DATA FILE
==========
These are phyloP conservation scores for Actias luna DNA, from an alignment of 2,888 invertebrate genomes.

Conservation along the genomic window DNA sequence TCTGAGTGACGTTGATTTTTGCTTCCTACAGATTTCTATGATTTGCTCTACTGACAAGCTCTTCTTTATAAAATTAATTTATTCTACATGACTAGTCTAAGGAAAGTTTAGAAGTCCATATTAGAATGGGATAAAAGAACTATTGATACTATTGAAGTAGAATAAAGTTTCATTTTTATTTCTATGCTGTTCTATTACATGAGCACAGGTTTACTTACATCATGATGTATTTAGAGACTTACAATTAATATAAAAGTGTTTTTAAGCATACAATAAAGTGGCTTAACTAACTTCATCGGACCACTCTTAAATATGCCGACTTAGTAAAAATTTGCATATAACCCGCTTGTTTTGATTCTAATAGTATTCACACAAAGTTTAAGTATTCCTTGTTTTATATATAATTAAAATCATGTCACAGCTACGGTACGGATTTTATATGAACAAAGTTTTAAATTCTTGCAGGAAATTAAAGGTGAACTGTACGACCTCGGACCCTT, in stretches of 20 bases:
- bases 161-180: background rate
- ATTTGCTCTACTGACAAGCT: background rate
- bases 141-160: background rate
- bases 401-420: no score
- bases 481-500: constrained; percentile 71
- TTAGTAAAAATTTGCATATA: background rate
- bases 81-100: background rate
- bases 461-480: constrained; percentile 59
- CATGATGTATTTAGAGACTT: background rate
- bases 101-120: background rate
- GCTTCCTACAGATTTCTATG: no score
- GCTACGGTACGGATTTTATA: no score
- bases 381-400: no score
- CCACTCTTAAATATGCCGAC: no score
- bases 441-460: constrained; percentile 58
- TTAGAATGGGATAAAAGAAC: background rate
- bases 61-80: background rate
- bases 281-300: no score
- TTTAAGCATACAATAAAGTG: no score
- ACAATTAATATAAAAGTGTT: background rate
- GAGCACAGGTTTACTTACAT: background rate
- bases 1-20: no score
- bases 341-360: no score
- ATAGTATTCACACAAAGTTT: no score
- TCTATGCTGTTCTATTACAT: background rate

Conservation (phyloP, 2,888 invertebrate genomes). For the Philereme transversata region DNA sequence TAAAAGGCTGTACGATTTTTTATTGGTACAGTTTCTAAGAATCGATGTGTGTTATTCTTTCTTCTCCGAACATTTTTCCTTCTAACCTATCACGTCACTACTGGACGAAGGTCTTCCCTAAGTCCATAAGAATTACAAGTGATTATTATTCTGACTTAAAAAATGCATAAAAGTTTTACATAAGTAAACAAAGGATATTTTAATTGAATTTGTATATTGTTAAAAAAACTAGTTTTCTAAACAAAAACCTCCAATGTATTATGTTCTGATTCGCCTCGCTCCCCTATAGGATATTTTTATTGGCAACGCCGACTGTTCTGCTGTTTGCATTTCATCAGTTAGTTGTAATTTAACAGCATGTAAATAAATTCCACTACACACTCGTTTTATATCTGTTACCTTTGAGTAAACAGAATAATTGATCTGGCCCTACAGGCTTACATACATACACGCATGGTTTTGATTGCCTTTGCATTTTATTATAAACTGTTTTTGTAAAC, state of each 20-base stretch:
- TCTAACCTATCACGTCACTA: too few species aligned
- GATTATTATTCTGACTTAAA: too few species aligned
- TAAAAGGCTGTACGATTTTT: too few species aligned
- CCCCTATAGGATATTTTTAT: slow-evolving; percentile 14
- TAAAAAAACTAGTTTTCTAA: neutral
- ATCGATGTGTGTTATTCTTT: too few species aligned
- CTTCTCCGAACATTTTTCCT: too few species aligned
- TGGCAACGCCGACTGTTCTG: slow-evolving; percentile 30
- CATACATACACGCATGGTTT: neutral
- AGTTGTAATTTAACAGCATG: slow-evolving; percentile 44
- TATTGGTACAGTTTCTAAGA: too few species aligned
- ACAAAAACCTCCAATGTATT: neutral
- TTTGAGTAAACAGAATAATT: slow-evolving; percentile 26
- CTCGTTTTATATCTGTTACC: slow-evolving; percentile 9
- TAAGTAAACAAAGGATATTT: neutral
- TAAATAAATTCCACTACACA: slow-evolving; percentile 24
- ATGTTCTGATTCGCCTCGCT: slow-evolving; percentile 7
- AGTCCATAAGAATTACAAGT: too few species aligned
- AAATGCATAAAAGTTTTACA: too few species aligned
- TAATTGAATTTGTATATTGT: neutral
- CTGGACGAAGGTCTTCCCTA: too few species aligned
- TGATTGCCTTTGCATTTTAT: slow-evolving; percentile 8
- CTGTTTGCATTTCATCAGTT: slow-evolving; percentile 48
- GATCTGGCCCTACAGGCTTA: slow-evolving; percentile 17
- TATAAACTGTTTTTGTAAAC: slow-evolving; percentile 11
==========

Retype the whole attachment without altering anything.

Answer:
These are phyloP conservation scores for Actias luna DNA, from an alignment of 2,888 invertebrate genomes.

Conservation along the genomic window DNA sequence TCTGAGTGACGTTGATTTTTGCTTCCTACAGATTTCTATGATTTGCTCTACTGACAAGCTCTTCTTTATAAAATTAATTTATTCTACATGACTAGTCTAAGGAAAGTTTAGAAGTCCATATTAGAATGGGATAAAAGAACTATTGATACTATTGAAGTAGAATAAAGTTTCATTTTTATTTCTATGCTGTTCTATTACATGAGCACAGGTTTACTTACATCATGATGTATTTAGAGACTTACAATTAATATAAAAGTGTTTTTAAGCATACAATAAAGTGGCTTAACTAACTTCATCGGACCACTCTTAAATATGCCGACTTAGTAAAAATTTGCATATAACCCGCTTGTTTTGATTCTAATAGTATTCACACAAAGTTTAAGTATTCCTTGTTTTATATATAATTAAAATCATGTCACAGCTACGGTACGGATTTTATATGAACAAAGTTTTAAATTCTTGCAGGAAATTAAAGGTGAACTGTACGACCTCGGACCCTT, in stretches of 20 bases:
- bases 161-180: background rate
- ATTTGCTCTACTGACAAGCT: background rate
- bases 141-160: background rate
- bases 401-420: no score
- bases 481-500: constrained; percentile 71
- TTAGTAAAAATTTGCATATA: background rate
- bases 81-100: background rate
- bases 461-480: constrained; percentile 59
- CATGATGTATTTAGAGACTT: background rate
- bases 101-120: background rate
- GCTTCCTACAGATTTCTATG: no score
- GCTACGGTACGGATTTTATA: no score
- bases 381-400: no score
- CCACTCTTAAATATGCCGAC: no score
- bases 441-460: constrained; percentile 58
- TTAGAATGGGATAAAAGAAC: background rate
- bases 61-80: background rate
- bases 281-300: no score
- TTTAAGCATACAATAAAGTG: no score
- ACAATTAATATAAAAGTGTT: background rate
- GAGCACAGGTTTACTTACAT: background rate
- bases 1-20: no score
- bases 341-360: no score
- ATAGTATTCACACAAAGTTT: no score
- TCTATGCTGTTCTATTACAT: background rate

Conservation (phyloP, 2,888 invertebrate genomes). For the Philereme transversata region DNA sequence TAAAAGGCTGTACGATTTTTTATTGGTACAGTTTCTAAGAATCGATGTGTGTTATTCTTTCTTCTCCGAACATTTTTCCTTCTAACCTATCACGTCACTACTGGACGAAGGTCTTCCCTAAGTCCATAAGAATTACAAGTGATTATTATTCTGACTTAAAAAATGCATAAAAGTTTTACATAAGTAAACAAAGGATATTTTAATTGAATTTGTATATTGTTAAAAAAACTAGTTTTCTAAACAAAAACCTCCAATGTATTATGTTCTGATTCGCCTCGCTCCCCTATAGGATATTTTTATTGGCAACGCCGACTGTTCTGCTGTTTGCATTTCATCAGTTAGTTGTAATTTAACAGCATGTAAATAAATTCCACTACACACTCGTTTTATATCTGTTACCTTTGAGTAAACAGAATAATTGATCTGGCCCTACAGGCTTACATACATACACGCATGGTTTTGATTGCCTTTGCATTTTATTATAAACTGTTTTTGTAAAC, state of each 20-base stretch:
- TCTAACCTATCACGTCACTA: too few species aligned
- GATTATTATTCTGACTTAAA: too few species aligned
- TAAAAGGCTGTACGATTTTT: too few species aligned
- CCCCTATAGGATATTTTTAT: slow-evolving; percentile 14
- TAAAAAAACTAGTTTTCTAA: neutral
- ATCGATGTGTGTTATTCTTT: too few species aligned
- CTTCTCCGAACATTTTTCCT: too few species aligned
- TGGCAACGCCGACTGTTCTG: slow-evolving; percentile 30
- CATACATACACGCATGGTTT: neutral
- AGTTGTAATTTAACAGCATG: slow-evolving; percentile 44
- TATTGGTACAGTTTCTAAGA: too few species aligned
- ACAAAAACCTCCAATGTATT: neutral
- TTTGAGTAAACAGAATAATT: slow-evolving; percentile 26
- CTCGTTTTATATCTGTTACC: slow-evolving; percentile 9
- TAAGTAAACAAAGGATATTT: neutral
- TAAATAAATTCCACTACACA: slow-evolving; percentile 24
- ATGTTCTGATTCGCCTCGCT: slow-evolving; percentile 7
- AGTCCATAAGAATTACAAGT: too few species aligned
- AAATGCATAAAAGTTTTACA: too few species aligned
- TAATTGAATTTGTATATTGT: neutral
- CTGGACGAAGGTCTTCCCTA: too few species aligned
- TGATTGCCTTTGCATTTTAT: slow-evolving; percentile 8
- CTGTTTGCATTTCATCAGTT: slow-evolving; percentile 48
- GATCTGGCCCTACAGGCTTA: slow-evolving; percentile 17
- TATAAACTGTTTTTGTAAAC: slow-evolving; percentile 11